Symposium addresses art as respite for dementia patients, caregivers



The creative process can provide a stimulating respite for people living with dementia and their caregivers — that’s the idea behind the theme of Creative Spirit Symposium, planned for Wednesday at the Michener Art Museum in Doylestown.

“The symposium spotlights the intersections of arts-centered experiences with the experiences of dementia, and how the arts can provide meaningful, stimulating and enjoyable respite for people living with the diagnosis and their care partners alike. A panel of regional experts will address the intersection of arts and dementia and engage with the audience in a lively discussion of the various ways in which programs and organizations are advancing these arts-centered approaches in our region, enhancing quality of life within our communities.” —


People’s Light tackles memory loss with ‘Auctioning the Ainsleys’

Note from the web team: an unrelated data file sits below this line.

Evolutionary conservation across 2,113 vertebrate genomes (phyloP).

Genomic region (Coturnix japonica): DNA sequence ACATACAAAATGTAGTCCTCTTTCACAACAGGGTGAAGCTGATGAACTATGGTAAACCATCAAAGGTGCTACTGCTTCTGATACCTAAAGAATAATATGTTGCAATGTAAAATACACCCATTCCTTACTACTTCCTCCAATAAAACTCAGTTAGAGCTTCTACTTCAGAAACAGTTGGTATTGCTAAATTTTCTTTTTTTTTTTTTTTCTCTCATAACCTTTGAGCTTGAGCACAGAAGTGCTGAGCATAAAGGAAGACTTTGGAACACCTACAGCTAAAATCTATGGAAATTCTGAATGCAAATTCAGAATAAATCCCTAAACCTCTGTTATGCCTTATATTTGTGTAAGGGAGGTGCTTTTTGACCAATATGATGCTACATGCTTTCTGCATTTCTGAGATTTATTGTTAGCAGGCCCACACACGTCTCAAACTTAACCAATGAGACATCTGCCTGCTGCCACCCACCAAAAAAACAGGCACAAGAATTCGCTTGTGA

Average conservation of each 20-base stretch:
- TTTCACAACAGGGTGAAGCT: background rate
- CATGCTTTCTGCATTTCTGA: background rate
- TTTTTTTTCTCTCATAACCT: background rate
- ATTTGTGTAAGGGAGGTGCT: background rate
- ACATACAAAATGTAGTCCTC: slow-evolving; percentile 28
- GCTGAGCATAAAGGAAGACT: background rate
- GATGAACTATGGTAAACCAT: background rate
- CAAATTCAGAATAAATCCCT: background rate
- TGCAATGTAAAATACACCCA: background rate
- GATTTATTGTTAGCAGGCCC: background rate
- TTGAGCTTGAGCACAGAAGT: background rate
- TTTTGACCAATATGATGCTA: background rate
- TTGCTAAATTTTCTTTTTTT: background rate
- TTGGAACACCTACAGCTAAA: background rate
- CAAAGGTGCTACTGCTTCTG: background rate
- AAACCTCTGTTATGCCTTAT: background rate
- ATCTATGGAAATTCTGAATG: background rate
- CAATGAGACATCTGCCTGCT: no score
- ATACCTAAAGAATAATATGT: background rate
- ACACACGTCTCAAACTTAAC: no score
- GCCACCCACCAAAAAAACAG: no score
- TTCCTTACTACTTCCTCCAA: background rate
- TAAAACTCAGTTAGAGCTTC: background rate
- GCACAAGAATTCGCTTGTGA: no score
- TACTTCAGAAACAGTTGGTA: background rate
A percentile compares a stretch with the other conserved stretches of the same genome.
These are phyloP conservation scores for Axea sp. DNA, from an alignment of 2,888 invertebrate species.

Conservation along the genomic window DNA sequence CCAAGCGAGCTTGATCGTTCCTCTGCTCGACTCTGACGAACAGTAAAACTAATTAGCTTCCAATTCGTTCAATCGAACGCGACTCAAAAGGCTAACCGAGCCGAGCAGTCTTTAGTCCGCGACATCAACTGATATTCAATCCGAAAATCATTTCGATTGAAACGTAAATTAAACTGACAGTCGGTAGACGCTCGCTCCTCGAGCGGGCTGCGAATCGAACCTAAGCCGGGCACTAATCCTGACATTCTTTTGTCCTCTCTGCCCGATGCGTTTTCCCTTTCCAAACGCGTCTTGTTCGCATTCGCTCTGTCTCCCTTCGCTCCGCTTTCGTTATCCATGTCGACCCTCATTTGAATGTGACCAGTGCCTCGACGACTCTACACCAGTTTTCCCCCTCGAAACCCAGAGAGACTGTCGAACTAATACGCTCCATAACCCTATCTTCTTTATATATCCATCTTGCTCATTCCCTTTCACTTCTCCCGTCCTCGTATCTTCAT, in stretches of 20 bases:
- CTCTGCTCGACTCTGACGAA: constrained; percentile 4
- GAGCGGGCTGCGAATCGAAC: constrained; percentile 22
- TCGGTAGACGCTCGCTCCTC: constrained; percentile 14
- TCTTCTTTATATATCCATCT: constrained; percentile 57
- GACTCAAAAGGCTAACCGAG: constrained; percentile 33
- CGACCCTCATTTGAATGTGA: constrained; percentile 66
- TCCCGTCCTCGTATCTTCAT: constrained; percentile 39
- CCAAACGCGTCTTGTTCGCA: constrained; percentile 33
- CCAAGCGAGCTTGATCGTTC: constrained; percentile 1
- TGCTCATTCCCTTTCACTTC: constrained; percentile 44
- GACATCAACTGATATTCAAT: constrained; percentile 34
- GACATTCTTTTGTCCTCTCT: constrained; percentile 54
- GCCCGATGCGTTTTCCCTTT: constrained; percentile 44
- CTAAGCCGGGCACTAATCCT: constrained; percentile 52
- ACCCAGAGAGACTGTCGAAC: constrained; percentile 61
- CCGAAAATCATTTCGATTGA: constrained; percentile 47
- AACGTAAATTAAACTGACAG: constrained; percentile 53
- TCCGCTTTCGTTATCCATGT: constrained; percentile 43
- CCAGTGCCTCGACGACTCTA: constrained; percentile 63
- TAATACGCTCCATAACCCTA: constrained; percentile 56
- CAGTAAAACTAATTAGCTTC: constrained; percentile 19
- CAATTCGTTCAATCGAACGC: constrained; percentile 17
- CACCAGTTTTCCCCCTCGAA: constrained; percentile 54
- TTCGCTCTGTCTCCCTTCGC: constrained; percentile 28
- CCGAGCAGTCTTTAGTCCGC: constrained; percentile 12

Carla Belver stars as Alice Ainsley in 'Auctioning the Ainsleys' on stage at People's Light in Malvern.
Carla Belver stars as Alice Ainsley in ‘Auctioning the Ainsleys,’ on stage at People’s Light in Malvern.


Auctioneer Alice Ainsley made a career of putting a price tag on possessions, but when her own memory begins to fade, the objects of her home become indispensable to her family.

The dark comedy ‘Auctioning the Ainsleys,’ on stage now at People’s Light in Malvern, Pa., stars Carla Belver in the regional premiere of the play by Laura Schellhardt.


AARP launches international group promoting ‘brain-healthy lifestyle’


In an effort to provide the public with “clear, trustworthy information on brain health,” AARP announced the creation of a new independent organization Tuesday.